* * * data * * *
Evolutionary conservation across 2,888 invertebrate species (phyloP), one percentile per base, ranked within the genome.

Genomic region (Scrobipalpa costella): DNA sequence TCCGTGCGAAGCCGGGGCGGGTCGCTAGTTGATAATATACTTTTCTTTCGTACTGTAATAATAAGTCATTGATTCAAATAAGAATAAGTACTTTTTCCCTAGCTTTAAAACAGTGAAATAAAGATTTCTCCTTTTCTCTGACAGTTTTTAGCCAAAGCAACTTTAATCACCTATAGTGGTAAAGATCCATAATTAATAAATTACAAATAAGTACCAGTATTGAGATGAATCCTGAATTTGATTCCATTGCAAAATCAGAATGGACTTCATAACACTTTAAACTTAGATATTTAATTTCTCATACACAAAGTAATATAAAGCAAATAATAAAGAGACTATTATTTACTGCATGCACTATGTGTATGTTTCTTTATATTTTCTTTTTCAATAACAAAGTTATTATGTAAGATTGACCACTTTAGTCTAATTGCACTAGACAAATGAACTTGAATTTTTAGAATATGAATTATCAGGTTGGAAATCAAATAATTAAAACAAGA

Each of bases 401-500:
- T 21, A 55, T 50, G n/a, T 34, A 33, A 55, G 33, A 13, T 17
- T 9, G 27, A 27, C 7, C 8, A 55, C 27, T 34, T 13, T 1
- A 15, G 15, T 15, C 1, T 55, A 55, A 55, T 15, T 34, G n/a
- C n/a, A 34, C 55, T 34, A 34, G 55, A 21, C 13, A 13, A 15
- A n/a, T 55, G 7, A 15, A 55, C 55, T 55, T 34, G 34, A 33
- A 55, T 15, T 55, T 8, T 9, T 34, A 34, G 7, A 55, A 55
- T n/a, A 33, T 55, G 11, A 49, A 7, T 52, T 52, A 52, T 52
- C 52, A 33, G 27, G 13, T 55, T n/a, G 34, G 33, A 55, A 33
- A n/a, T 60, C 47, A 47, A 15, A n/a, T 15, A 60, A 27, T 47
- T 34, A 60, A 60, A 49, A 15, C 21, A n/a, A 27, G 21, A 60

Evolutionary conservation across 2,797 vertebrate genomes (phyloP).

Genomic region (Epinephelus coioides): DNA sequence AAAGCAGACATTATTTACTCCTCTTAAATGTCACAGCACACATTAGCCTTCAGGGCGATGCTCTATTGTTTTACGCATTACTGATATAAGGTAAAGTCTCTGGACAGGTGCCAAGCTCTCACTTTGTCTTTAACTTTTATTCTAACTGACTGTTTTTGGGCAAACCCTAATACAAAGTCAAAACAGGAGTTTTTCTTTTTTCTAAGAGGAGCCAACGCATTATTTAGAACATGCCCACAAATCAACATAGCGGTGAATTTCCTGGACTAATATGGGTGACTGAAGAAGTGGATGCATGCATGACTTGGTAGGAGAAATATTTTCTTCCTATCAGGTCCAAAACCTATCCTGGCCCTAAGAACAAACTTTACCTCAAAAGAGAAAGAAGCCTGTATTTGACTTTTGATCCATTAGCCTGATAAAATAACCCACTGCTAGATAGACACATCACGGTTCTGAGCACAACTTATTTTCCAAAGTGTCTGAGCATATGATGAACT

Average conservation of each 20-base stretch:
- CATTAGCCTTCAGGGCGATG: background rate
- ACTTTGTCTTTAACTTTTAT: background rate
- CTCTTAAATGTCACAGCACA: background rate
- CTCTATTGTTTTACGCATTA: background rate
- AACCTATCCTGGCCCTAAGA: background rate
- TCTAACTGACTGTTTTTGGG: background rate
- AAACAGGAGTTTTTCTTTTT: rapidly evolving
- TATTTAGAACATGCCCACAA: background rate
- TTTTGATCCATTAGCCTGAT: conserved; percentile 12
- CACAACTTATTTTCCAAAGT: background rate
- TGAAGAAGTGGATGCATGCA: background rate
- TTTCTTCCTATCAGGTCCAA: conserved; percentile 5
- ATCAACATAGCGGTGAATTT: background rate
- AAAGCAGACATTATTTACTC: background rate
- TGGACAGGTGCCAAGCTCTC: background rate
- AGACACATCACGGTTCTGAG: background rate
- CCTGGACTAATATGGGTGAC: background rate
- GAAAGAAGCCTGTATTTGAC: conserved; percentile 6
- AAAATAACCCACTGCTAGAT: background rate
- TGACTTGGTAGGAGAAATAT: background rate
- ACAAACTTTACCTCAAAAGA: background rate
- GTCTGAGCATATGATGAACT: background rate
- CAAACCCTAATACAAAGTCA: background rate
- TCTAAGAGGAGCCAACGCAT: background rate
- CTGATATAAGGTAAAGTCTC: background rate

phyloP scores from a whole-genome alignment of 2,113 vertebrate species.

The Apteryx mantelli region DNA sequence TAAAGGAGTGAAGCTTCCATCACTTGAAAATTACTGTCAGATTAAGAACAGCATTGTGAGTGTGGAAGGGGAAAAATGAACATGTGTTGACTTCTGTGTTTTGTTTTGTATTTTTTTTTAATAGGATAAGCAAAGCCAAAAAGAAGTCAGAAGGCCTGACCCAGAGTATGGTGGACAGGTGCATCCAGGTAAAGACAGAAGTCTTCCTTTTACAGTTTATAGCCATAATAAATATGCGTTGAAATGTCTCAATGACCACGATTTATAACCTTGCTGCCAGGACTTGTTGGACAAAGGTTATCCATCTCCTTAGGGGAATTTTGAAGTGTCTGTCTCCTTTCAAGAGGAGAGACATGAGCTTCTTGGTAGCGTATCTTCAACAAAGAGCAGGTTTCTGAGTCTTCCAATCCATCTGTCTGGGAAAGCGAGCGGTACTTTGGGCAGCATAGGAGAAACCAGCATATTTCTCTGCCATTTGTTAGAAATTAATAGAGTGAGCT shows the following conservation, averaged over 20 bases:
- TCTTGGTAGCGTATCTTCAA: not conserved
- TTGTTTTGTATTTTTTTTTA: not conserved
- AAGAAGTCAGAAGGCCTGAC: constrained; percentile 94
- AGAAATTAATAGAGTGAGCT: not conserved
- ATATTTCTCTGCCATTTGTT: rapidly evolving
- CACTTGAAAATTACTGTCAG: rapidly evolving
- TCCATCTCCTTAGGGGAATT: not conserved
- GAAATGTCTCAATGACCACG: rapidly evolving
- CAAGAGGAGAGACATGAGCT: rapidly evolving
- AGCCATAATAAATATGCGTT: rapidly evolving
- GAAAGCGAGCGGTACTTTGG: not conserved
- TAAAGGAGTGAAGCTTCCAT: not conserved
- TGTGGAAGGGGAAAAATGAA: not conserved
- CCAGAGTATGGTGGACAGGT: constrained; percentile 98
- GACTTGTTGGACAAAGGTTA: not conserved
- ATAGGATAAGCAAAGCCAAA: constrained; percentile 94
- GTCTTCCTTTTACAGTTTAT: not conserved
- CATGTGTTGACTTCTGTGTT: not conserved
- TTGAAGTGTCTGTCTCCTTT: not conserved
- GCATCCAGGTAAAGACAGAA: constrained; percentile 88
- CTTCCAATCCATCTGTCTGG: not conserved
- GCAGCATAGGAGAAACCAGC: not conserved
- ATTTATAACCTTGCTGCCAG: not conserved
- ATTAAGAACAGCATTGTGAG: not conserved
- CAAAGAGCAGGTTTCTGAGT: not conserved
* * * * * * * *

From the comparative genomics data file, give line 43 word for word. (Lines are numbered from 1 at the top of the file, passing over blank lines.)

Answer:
The Apteryx mantelli region DNA sequence TAAAGGAGTGAAGCTTCCATCACTTGAAAATTACTGTCAGATTAAGAACAGCATTGTGAGTGTGGAAGGGGAAAAATGAACATGTGTTGACTTCTGTGTTTTGTTTTGTATTTTTTTTTAATAGGATAAGCAAAGCCAAAAAGAAGTCAGAAGGCCTGACCCAGAGTATGGTGGACAGGTGCATCCAGGTAAAGACAGAAGTCTTCCTTTTACAGTTTATAGCCATAATAAATATGCGTTGAAATGTCTCAATGACCACGATTTATAACCTTGCTGCCAGGACTTGTTGGACAAAGGTTATCCATCTCCTTAGGGGAATTTTGAAGTGTCTGTCTCCTTTCAAGAGGAGAGACATGAGCTTCTTGGTAGCGTATCTTCAACAAAGAGCAGGTTTCTGAGTCTTCCAATCCATCTGTCTGGGAAAGCGAGCGGTACTTTGGGCAGCATAGGAGAAACCAGCATATTTCTCTGCCATTTGTTAGAAATTAATAGAGTGAGCT shows the following conservation, averaged over 20 bases: